Charleston mayor says gun bill goes too far
CHARLESTON, W.Va. -- Legislation to nullify all city and county firearms ordinances (HB2760) is now in the Senate Government Organization Committee - where the chairman said Tuesday it will stay for the foreseeable future."We're not taking up any House bills for now," said Chairman Herb Snyder, D-Jefferson, who said the committee plans to complete work on all Senate bills before taking up HB2760 or any other bills passed by the House.Snyder said the delay will also give the committee the opportunity to see if Congress proceeds with legislation tightening federal gun laws."We're looking at the national level, to see what the federal government is going to do to make any changes in gun legislation," he said.Regardless of what happens with the House bill, Snyder said gun owners in West Virginia can rest assured their rights will be protected."West Virginia will be the last place where anyone has their guns taken away," he said.Also in the Legislature Tuesday: House Judiciary Committee members advanced a bill to make failure to wear a seatbelt a primary traffic offense (HB2108) on a 13-11 vote.
Currently, the violation is a secondary offense, meaning it can be cited only when a driver is stopped for another traffic violation.Governor's Highway Safety Program director Bob Tipton told the committee he believes projections that a primary offense law will increase seatbelt usage by 7 percent and save 14 lives a year are low.Under the bill, fines for failing to wear a seatbelt remain low at a maximum of $25, but Tipton said the primary offense law is all about perception.
"It's the perception that you will get a ticket if you don't wear a seatbelt," he said.The bill goes to the House floor, setting a precedent, since past primary offense seatbelt bills have not gotten past the House Roads and Transportation Committee.
After a lengthy discussion, House Judiciary members postponed action on the governor's bill to treat the offense of driving under the influence of drugs the same as drunk driving (HB2513).
The issue over expanding implied consent laws to cover drugged driving is that while blood alcohol levels can be measured with a Breathalyzer, testing to determine whether a driver is under the influence of drugs requires blood or urine tests. Delegates questioned whether that could constitute a violation of Fourth Amendment rights against unreasonable searches or seizures, and also whether individuals taking prescribed dosages of prescription drugs could face drugged driving charges. Legislation to license tanning facilities, and prohibit children under age 18 from using tanning beds (SB464) is again moving in the Senate.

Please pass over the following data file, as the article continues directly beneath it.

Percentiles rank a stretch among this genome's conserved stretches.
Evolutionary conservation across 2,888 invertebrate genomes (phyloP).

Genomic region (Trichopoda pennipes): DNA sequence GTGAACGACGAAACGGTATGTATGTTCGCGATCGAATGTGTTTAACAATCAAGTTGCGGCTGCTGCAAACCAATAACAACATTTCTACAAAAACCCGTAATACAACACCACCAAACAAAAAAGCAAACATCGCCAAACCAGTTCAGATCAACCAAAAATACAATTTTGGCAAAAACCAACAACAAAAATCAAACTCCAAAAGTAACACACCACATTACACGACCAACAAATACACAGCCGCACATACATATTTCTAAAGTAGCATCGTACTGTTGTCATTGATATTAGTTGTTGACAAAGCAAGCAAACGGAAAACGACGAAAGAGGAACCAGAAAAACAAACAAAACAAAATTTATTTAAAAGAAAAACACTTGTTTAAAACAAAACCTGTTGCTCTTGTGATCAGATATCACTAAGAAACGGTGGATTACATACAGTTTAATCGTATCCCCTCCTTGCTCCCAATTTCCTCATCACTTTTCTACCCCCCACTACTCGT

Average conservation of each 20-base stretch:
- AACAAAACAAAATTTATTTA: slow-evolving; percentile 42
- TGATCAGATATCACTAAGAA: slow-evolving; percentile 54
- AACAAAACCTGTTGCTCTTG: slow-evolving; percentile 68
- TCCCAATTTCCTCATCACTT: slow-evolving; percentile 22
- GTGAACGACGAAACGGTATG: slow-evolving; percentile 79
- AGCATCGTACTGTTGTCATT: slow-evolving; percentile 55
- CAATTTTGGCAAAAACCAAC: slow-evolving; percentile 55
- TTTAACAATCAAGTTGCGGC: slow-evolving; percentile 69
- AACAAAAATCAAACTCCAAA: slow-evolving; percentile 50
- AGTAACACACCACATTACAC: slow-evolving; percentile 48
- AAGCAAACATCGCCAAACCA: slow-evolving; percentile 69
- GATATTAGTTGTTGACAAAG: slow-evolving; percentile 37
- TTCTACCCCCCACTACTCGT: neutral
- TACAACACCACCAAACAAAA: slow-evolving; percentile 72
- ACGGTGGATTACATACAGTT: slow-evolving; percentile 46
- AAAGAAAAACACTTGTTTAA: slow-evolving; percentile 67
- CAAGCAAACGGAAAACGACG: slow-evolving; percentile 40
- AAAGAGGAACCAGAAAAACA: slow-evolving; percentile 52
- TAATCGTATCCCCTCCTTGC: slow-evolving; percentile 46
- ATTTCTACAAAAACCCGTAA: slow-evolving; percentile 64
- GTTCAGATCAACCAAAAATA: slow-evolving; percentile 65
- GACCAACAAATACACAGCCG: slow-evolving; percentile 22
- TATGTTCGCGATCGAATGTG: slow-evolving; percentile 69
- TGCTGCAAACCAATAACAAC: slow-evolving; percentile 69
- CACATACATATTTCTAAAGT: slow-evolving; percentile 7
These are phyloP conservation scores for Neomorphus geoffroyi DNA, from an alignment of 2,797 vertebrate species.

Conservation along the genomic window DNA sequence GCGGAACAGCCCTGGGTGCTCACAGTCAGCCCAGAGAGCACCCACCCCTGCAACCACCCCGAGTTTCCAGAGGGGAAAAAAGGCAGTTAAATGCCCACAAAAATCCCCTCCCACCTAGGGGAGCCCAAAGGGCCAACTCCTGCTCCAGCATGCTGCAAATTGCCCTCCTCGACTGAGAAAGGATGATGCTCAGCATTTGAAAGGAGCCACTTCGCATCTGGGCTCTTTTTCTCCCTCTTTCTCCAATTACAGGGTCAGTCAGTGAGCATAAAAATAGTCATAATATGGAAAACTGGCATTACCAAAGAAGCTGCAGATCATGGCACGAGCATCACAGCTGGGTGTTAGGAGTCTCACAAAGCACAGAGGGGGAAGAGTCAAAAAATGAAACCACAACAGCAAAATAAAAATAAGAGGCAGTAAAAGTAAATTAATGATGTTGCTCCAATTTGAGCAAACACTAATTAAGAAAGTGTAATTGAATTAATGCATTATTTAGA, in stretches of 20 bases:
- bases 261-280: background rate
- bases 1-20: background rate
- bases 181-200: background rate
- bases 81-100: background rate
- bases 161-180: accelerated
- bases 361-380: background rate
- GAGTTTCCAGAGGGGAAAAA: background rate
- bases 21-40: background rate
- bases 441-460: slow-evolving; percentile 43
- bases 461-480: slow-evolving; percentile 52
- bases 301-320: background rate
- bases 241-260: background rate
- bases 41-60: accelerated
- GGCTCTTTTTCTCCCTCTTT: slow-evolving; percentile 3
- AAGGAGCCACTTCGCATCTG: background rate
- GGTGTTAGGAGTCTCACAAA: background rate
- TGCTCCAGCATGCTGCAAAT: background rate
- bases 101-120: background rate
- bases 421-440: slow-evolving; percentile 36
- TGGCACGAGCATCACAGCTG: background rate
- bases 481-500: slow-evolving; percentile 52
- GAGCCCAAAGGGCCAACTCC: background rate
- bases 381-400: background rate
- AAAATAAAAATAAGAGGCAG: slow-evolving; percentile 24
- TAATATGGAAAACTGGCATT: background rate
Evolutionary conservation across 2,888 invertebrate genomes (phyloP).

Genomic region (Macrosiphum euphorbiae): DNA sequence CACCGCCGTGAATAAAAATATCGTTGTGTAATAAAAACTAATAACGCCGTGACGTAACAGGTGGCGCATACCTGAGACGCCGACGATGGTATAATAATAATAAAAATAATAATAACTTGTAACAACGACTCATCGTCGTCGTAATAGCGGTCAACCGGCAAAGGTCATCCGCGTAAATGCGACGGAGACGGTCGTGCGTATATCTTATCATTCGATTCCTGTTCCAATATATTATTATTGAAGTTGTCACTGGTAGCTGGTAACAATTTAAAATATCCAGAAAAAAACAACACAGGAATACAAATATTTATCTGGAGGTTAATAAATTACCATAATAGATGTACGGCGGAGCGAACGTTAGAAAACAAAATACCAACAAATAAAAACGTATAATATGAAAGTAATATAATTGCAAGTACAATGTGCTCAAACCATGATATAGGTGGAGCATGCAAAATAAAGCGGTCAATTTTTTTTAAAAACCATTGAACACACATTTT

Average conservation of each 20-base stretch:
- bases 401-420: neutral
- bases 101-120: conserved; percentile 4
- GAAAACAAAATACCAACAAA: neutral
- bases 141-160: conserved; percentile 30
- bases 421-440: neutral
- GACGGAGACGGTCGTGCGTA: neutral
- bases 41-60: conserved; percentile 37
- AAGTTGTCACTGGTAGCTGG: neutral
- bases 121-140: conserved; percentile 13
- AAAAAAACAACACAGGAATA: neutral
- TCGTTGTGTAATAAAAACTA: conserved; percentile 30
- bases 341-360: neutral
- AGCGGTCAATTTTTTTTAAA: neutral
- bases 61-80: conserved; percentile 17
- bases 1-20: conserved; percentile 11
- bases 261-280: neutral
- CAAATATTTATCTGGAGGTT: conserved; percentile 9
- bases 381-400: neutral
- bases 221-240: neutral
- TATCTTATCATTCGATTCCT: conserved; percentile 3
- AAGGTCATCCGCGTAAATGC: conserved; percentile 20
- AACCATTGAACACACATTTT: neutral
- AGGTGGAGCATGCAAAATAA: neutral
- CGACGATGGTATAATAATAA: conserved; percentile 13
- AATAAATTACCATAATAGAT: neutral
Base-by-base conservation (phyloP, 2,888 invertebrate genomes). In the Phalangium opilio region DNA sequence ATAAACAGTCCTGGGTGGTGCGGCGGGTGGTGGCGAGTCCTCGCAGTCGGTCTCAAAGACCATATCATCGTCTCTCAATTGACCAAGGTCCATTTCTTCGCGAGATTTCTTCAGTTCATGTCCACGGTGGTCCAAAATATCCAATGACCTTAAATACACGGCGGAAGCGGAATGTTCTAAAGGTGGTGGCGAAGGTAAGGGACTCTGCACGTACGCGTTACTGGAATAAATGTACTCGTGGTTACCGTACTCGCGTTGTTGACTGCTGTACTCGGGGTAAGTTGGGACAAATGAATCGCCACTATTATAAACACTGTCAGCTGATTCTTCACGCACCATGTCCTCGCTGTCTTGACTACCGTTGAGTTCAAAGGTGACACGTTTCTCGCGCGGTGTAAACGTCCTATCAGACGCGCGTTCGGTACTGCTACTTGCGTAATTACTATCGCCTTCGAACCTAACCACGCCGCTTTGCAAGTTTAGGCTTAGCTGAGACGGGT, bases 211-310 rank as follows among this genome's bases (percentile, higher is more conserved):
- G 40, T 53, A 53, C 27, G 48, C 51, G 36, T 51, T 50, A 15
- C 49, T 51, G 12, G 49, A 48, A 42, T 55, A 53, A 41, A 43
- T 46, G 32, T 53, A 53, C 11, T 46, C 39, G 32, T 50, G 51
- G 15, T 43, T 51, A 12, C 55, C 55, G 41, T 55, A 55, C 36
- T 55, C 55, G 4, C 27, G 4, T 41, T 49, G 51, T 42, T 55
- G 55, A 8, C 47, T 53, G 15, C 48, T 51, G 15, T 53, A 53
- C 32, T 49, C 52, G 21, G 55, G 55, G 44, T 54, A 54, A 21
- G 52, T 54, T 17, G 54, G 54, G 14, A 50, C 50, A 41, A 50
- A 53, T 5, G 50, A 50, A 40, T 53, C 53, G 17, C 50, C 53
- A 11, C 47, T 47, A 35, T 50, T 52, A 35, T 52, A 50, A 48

The bill, which advanced on a voice vote from the Senate Health and Human Resources Committee, would require tanning facilities to be licensed by local health departments, and those operators would be subject to fines and license suspensions or revocations for violations of the proposed law.A similar bill passed the Senate 30-4 last year, but died in the House Judiciary Committee at the end of the session. A bill to continue to make public campaign financing available to state Supreme Court candidates advanced from House Judiciary (HB2805).
However, the Tomblin administration intends to move $1.5 million out of the public financing account to balance the 2013-14 budget, leaving only $1.5 million available for the 2016 elections - which potentially would not be sufficient funding, should more than one candidate qualify for public financing.Reach Phil Kabler at email@example.com or 304-348-1220.